Sunday, April 02, 2017

April 2, 2017 ... Waiting on God

Berry Patch Devotions in 2017 - Day 92 

Devotional Song:  … GO TO THIS LINK …  Please take the time to take in a YouTube video of images and lyrics from Dolly Parton singing her song … Hello God … poignantly singing a prayer for God’s intervening grace.

Highlight Verse[s]: Daniel 10:12 … [NLT] … 
12 Then he [the angel] said, “Don’t be afraid, Daniel. Since the first day you began to pray for understanding and to humble yourself before your God, your request has been heard in heaven. I have come in answer to your prayer. 
… An angel arrives to let Daniel know that God has been working on his behalf.
Highlight Passage [context]: Daniel 10:1-14 [NLT] … USE THIS LINK
… Daniel waits for God to act on behalf of His people.

Reference Passage #1 [NKJV] : … Romans 8:28 [NLT] … 
28 And we know that God causes everything to work together for the good of those who love God and are called according to his purpose for them. 
… Yes, … even when it doesn’t feel like it, God works in our lives … for our good.

Reference Passage #2 [NKJV] : … 2nd Corinthians 12:8-9 [NLT] … 
8 Three different times I begged the Lord to take it away [the painful thorn]. 9 Each time he said, “My grace is all you need. My power works best in weakness.” 
… Paul didn’t realize that God was always there, in his pain, interceding on his behalf.

Reference Passage #3 [NKJV] : … Philippians 4:19 [NLT] … 
19 And this same God who takes care of me will supply all your needs from his glorious riches, which have been given to us in Christ Jesus. 
 … We must have faith that God will ALWAYS take care of our needs.

My Devotional Journal: Today's ODB author, Kirsten Holmberg, used a personal illustration many have experienced to illustrate how God often works behind the scenes. The ODB author wrote: My daughter sent a text message to a friend, in hopes of having a question answered quickly [see photo]. Her phone’s messaging service showed that the recipient had read the message, so she waited anxiously for a reply. Mere moments passed, yet she grew frustrated, groaning her annoyance at the delay. Irritation eroded into worry; she wondered whether the lack of response meant there was a problem between them. Eventually a reply came and my daughter was relieved to see their relationship was fine. Her friend had simply been sorting out the details needed to answer the question.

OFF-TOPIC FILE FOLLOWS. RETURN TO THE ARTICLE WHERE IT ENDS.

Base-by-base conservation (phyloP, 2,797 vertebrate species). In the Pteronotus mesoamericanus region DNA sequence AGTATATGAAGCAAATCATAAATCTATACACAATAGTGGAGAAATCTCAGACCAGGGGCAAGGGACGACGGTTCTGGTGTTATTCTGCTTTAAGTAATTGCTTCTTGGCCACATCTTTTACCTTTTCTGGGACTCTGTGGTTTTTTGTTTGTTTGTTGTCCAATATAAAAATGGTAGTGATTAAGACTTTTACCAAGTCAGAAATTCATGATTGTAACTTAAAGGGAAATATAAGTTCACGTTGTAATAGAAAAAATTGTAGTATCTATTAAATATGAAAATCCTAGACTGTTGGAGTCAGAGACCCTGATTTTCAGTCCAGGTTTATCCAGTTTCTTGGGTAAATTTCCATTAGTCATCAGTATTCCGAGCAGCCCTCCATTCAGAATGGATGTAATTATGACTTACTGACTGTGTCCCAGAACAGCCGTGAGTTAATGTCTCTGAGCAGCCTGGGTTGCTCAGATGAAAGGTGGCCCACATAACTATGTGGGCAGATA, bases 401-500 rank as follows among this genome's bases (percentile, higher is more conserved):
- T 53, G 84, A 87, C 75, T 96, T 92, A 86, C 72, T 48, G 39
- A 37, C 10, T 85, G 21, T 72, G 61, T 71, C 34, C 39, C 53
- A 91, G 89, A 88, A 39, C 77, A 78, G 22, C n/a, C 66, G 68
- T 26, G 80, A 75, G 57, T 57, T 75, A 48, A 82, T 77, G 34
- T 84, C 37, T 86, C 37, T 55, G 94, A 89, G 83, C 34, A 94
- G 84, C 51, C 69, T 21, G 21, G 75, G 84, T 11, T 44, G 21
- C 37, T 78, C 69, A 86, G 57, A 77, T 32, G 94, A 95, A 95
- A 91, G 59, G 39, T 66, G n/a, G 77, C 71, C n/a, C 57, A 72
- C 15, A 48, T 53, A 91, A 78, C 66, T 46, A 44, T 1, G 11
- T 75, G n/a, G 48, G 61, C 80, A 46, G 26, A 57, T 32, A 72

I’m sure we’ve all been in situations where we likely prayed for God’s intervention but He seemed far away, and we were waiting for His response. Today’s highlight passage (above) had Daniel, waiting on God concerning a vision Daniel had had; and God finally sent an angelic messenger to let Daniel know He had been intervening for him all along. And Daniel learned that during the delay, God’s angels had been fighting on his behalf. We all probably know the story of Paul experiencing a painful thorn; and praying for God repetitively to rid him of the pain; but then Paul remembered Jesus saying that God had never left Paul and was giving him His enabling grace to handle the pain [see 2Cor. 12:8-9].

Unfortunately now that Jesus has come on our behalf, God seldom, if ever, sends Angels to address our praying and waiting as He did for Daniel. Nor does He speak encouragement directly to us as He did with Paul.  No, He expects us to have faith that He’s always there for us and will always provide what we need.

So, if we’re praying for God’s help; and He seems way far away, … be assured that what we’re experiencing is for our good (see Rom. 8:28); and our Lord will ALWAYS provide for our needs in those times of temptation or pain (see Phil. 4:19 and 1st Cor. 10:13) - the latter on you own).

My Prayer Today: Heavenly Father, … LORD, … I know You’re there for me! … Amen

Blogger Note:  Everyday during this year, my daily devotional blogs are influenced by the reading and study of the online devotional blog entitled Our Daily Bread, distributed online via email by RBC Ministries.  If you GO TO THIS LINK on the date of my blog, you can read/study the ODB blogs; or you can subscribe to the blog via email at that site.

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